4.9
January 26, 2016

Please Stay Out of My Divorce.

Missing, Loss, Break up

I met one of my friends—I’ll call her “Jen”—at a downtown coffee bar last week, and over honey lavender lattes, she spilled the beans about her divorce.

I knew some of her story, but as we sipped and stirred the white cream hearts inside our mugs, she told me details she hadn’t shared with many other people.

Jen has had a tough year. Her struggles began when she discovered her husband of 15 years was having an affair. She was determined to maintain her marriage, though, and she took him back a short time later. Just when she thought they were healing, she found out he was still seeing the other woman.

By the time she made the decision to file for divorce, she had already struggled with some serious demons. She was emotionally lost and financially ruined, and she not only faced her own guilt, wondering what she could have done to keep her husband from wandering, but she also struggled with family and societal guilt; marriage, after all, is a life-long commitment, and it was one she had taken seriously.

It was over. Her husband said and did many more hurtful things, and to be honest, in her own pain, she probably did things, too. There was no reconciliation to be had, and the anger and misery in the house began to seriously affect their children. With more than a little forethought, Jen moved out and began the tough task of rebuilding her life, one day at a time.

As I listened, I realized how much of her story I didn’t know, even though we have been friends for years. She hadn’t shared much of it, even when it took everything she had not to scream it from the rooftop, because she wanted to protect her children and salvage as much of her dignity as possible. Airing her dirty laundry publicly is not part of her character, and I admired her for taking the high road.

Still, there was something that had just happened that bothered her. The day before—the day she signed her divorce papers—she changed her name on her Facebook account and posted a photograph of her cute new living room furniture with the caption, “New room, new start!” After a year of biting her tongue and putting up a brave front, it was her way of letting her virtual world know that things had changed.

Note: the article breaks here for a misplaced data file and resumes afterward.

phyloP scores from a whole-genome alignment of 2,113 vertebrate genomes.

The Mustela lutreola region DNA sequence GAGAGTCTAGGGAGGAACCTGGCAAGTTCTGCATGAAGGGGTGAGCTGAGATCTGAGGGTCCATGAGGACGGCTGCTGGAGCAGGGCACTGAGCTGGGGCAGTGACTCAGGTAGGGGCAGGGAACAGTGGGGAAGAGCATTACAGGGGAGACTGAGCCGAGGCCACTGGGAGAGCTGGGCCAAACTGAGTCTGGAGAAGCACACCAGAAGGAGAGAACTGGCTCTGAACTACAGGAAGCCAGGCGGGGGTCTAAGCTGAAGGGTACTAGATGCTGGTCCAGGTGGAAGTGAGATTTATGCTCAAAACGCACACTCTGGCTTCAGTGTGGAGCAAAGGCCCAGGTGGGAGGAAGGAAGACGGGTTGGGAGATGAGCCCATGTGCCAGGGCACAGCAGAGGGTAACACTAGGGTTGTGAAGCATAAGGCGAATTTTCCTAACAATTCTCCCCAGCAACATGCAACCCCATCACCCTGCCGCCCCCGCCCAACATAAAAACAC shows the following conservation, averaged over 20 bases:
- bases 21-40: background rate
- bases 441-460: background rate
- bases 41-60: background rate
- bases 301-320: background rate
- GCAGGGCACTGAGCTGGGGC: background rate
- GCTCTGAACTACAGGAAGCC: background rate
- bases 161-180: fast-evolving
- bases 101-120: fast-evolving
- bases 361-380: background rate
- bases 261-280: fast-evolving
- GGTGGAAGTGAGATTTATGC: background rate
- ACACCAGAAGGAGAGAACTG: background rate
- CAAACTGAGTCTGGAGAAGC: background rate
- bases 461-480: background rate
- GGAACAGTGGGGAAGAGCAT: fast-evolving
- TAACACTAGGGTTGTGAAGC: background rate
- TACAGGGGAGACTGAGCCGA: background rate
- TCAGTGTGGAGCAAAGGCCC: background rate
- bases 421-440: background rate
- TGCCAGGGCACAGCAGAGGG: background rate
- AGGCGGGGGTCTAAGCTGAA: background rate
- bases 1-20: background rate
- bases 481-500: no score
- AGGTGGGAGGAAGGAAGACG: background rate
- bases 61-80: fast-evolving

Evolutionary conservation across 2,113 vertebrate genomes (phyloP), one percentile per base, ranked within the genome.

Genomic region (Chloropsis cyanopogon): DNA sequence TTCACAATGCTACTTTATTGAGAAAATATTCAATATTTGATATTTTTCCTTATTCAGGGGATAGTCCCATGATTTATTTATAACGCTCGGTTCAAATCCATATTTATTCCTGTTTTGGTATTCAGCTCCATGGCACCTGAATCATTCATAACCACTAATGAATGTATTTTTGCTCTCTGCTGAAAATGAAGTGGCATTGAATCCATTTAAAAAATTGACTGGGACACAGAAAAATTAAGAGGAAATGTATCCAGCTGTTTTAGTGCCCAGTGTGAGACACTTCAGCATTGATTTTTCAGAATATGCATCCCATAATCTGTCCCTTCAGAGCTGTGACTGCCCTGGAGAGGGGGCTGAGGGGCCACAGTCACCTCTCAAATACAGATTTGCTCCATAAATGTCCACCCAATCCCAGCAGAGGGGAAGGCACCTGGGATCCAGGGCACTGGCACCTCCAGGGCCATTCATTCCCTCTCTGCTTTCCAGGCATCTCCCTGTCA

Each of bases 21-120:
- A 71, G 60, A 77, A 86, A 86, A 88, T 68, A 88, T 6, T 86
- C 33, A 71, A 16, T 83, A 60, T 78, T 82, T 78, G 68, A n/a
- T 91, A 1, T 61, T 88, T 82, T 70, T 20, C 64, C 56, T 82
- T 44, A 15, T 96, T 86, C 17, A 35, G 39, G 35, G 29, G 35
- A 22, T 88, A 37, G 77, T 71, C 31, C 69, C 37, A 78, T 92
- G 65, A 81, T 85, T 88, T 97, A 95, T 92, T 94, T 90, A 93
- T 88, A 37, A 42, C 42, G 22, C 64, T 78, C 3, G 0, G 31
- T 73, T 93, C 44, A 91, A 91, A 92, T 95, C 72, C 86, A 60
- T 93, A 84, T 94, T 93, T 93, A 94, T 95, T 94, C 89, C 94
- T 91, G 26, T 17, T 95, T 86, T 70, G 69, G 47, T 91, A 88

Immediately she got one response, then another. And more. Some were posted to her wall, and others came as private messages. Most people were supportive and loving, but there were a handful of people who weighed in critically, telling her that she needed to try harder, that divorce was bad for her children, or that they were so sad to see such a perfect couple breaking up.

As Jen showed me the posts, I flashed back to my own divorce and comments I’d received. Like I had done, she was fuming. After all, these people didn’t have any idea what she had gone through, and she felt they had no right to judge her or make her feel guilty.

And she was right.

What is it about social media that makes people say things they would never say to our faces? No one would knock on a neighbor’s door and tell them they should try harder to keep their marriage alive. No one would approach a co-worker’s desk and say, “Gee, I heard about your divorce…have you thought about your kids?” Yet people feel oddly empowered and entitled to say these things online to people they haven’t seen since high school.

Sure, divorce is a tough thing. No one gets married thinking that someday it will end. But for friends or acquaintances—even good friends like me—to think they know enough about what has happened behind closed doors to be anything other than supportive to those going through it is just not okay.

For those who aren’t close enough to be privy to the details, for the sake of all that is holy, stay out of it.

It is arrogant to assume that, without your input, someone going through divorce would not understand the implications of it. It is pretentious to think that, if you don’t say something, someone like Jen may not understand the sanctity of marriage or how sad it is that things didn’t work out.

Our role is not to judge. Our role is to listen, when they’re ready, and be a mirror to allow them to see, accept, and love themselves, warts and all, the same way we do.

On behalf of all of the Jens out there who are going through divorce: take them out for coffee. Let them vent. Let them laugh. Let them cry.

But please. Stay out of their divorce.

 

Author: Amanda Christmann

Editor: Catherine Monkman

Photo: Holly Lay/Flickr

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